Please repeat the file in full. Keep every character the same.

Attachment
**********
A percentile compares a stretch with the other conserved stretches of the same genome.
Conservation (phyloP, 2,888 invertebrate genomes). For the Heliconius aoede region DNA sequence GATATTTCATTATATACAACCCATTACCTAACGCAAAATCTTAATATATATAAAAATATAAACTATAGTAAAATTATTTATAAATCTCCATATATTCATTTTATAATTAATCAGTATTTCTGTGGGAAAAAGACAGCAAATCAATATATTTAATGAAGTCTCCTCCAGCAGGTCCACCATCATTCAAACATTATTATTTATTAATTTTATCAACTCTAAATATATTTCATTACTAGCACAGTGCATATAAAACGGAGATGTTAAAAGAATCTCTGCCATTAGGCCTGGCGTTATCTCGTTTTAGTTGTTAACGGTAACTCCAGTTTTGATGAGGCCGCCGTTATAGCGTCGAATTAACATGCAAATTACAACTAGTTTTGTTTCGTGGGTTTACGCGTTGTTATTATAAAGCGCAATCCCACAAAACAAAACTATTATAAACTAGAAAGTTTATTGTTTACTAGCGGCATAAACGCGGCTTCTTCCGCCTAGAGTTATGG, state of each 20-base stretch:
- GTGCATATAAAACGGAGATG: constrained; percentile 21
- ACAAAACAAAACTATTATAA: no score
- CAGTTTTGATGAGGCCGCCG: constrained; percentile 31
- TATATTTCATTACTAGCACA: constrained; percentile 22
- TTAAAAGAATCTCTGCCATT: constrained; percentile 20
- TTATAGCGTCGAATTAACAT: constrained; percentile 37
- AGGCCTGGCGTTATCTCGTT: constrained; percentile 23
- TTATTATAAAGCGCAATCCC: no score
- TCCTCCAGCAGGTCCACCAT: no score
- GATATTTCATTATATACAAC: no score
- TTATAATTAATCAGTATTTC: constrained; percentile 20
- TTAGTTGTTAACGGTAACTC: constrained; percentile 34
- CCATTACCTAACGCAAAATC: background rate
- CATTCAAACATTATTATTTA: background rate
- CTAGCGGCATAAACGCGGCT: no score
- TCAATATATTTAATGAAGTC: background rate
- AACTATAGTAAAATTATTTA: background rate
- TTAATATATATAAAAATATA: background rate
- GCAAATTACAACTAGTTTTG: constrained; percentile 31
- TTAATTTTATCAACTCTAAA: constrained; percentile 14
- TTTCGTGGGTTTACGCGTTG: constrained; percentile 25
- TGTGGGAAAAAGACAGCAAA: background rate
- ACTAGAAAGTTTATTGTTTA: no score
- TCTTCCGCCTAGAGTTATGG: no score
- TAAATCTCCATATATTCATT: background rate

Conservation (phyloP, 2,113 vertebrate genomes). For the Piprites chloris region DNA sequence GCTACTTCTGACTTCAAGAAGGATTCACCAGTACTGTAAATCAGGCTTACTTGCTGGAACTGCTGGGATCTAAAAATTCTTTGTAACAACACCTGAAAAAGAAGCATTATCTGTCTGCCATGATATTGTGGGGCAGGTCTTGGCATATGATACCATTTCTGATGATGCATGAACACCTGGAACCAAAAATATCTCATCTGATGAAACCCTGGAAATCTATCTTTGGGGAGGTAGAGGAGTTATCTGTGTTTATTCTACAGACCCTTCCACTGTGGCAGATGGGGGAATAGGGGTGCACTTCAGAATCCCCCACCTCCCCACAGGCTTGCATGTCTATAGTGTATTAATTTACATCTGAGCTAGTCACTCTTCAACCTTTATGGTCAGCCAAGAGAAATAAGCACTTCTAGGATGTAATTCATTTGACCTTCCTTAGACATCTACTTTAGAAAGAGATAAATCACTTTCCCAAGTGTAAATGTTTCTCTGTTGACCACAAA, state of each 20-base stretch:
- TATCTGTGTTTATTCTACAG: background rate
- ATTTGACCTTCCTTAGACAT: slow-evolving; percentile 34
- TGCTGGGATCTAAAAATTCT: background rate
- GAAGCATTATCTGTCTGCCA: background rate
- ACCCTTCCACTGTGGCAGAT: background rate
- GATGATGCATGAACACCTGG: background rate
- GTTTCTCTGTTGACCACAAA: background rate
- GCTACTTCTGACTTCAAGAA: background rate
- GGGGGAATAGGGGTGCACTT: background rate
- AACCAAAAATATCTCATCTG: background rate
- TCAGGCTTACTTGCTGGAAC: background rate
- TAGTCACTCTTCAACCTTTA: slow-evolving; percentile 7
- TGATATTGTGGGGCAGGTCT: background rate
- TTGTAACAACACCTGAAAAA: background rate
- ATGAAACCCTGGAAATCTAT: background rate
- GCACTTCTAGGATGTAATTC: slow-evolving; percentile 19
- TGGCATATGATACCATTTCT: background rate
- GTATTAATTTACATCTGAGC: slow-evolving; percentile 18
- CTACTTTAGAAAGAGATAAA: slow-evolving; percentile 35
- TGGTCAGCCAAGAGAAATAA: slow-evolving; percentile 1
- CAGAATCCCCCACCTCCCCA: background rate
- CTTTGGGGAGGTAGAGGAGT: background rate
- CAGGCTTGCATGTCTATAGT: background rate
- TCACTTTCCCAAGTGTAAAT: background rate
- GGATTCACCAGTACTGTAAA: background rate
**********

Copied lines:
A percentile compares a stretch with the other conserved stretches of the same genome.
Conservation (phyloP, 2,888 invertebrate genomes). For the Heliconius aoede region DNA sequence GATATTTCATTATATACAACCCATTACCTAACGCAAAATCTTAATATATATAAAAATATAAACTATAGTAAAATTATTTATAAATCTCCATATATTCATTTTATAATTAATCAGTATTTCTGTGGGAAAAAGACAGCAAATCAATATATTTAATGAAGTCTCCTCCAGCAGGTCCACCATCATTCAAACATTATTATTTATTAATTTTATCAACTCTAAATATATTTCATTACTAGCACAGTGCATATAAAACGGAGATGTTAAAAGAATCTCTGCCATTAGGCCTGGCGTTATCTCGTTTTAGTTGTTAACGGTAACTCCAGTTTTGATGAGGCCGCCGTTATAGCGTCGAATTAACATGCAAATTACAACTAGTTTTGTTTCGTGGGTTTACGCGTTGTTATTATAAAGCGCAATCCCACAAAACAAAACTATTATAAACTAGAAAGTTTATTGTTTACTAGCGGCATAAACGCGGCTTCTTCCGCCTAGAGTTATGG, state of each 20-base stretch:
- GTGCATATAAAACGGAGATG: constrained; percentile 21
- ACAAAACAAAACTATTATAA: no score
- CAGTTTTGATGAGGCCGCCG: constrained; percentile 31
- TATATTTCATTACTAGCACA: constrained; percentile 22
- TTAAAAGAATCTCTGCCATT: constrained; percentile 20
- TTATAGCGTCGAATTAACAT: constrained; percentile 37
- AGGCCTGGCGTTATCTCGTT: constrained; percentile 23
- TTATTATAAAGCGCAATCCC: no score
- TCCTCCAGCAGGTCCACCAT: no score
- GATATTTCATTATATACAAC: no score
- TTATAATTAATCAGTATTTC: constrained; percentile 20
- TTAGTTGTTAACGGTAACTC: constrained; percentile 34
- CCATTACCTAACGCAAAATC: background rate
- CATTCAAACATTATTATTTA: background rate
- CTAGCGGCATAAACGCGGCT: no score
- TCAATATATTTAATGAAGTC: background rate
- AACTATAGTAAAATTATTTA: background rate
- TTAATATATATAAAAATATA: background rate
- GCAAATTACAACTAGTTTTG: constrained; percentile 31
- TTAATTTTATCAACTCTAAA: constrained; percentile 14
- TTTCGTGGGTTTACGCGTTG: constrained; percentile 25
- TGTGGGAAAAAGACAGCAAA: background rate
- ACTAGAAAGTTTATTGTTTA: no score
- TCTTCCGCCTAGAGTTATGG: no score
- TAAATCTCCATATATTCATT: background rate

Conservation (phyloP, 2,113 vertebrate genomes). For the Piprites chloris region DNA sequence GCTACTTCTGACTTCAAGAAGGATTCACCAGTACTGTAAATCAGGCTTACTTGCTGGAACTGCTGGGATCTAAAAATTCTTTGTAACAACACCTGAAAAAGAAGCATTATCTGTCTGCCATGATATTGTGGGGCAGGTCTTGGCATATGATACCATTTCTGATGATGCATGAACACCTGGAACCAAAAATATCTCATCTGATGAAACCCTGGAAATCTATCTTTGGGGAGGTAGAGGAGTTATCTGTGTTTATTCTACAGACCCTTCCACTGTGGCAGATGGGGGAATAGGGGTGCACTTCAGAATCCCCCACCTCCCCACAGGCTTGCATGTCTATAGTGTATTAATTTACATCTGAGCTAGTCACTCTTCAACCTTTATGGTCAGCCAAGAGAAATAAGCACTTCTAGGATGTAATTCATTTGACCTTCCTTAGACATCTACTTTAGAAAGAGATAAATCACTTTCCCAAGTGTAAATGTTTCTCTGTTGACCACAAA, state of each 20-base stretch:
- TATCTGTGTTTATTCTACAG: background rate
- ATTTGACCTTCCTTAGACAT: slow-evolving; percentile 34
- TGCTGGGATCTAAAAATTCT: background rate
- GAAGCATTATCTGTCTGCCA: background rate
- ACCCTTCCACTGTGGCAGAT: background rate
- GATGATGCATGAACACCTGG: background rate
- GTTTCTCTGTTGACCACAAA: background rate
- GCTACTTCTGACTTCAAGAA: background rate
- GGGGGAATAGGGGTGCACTT: background rate
- AACCAAAAATATCTCATCTG: background rate
- TCAGGCTTACTTGCTGGAAC: background rate
- TAGTCACTCTTCAACCTTTA: slow-evolving; percentile 7
- TGATATTGTGGGGCAGGTCT: background rate
- TTGTAACAACACCTGAAAAA: background rate
- ATGAAACCCTGGAAATCTAT: background rate
- GCACTTCTAGGATGTAATTC: slow-evolving; percentile 19
- TGGCATATGATACCATTTCT: background rate
- GTATTAATTTACATCTGAGC: slow-evolving; percentile 18
- CTACTTTAGAAAGAGATAAA: slow-evolving; percentile 35
- TGGTCAGCCAAGAGAAATAA: slow-evolving; percentile 1
- CAGAATCCCCCACCTCCCCA: background rate
- CTTTGGGGAGGTAGAGGAGT: background rate
- CAGGCTTGCATGTCTATAGT: background rate
- TCACTTTCCCAAGTGTAAAT: background rate
- GGATTCACCAGTACTGTAAA: background rate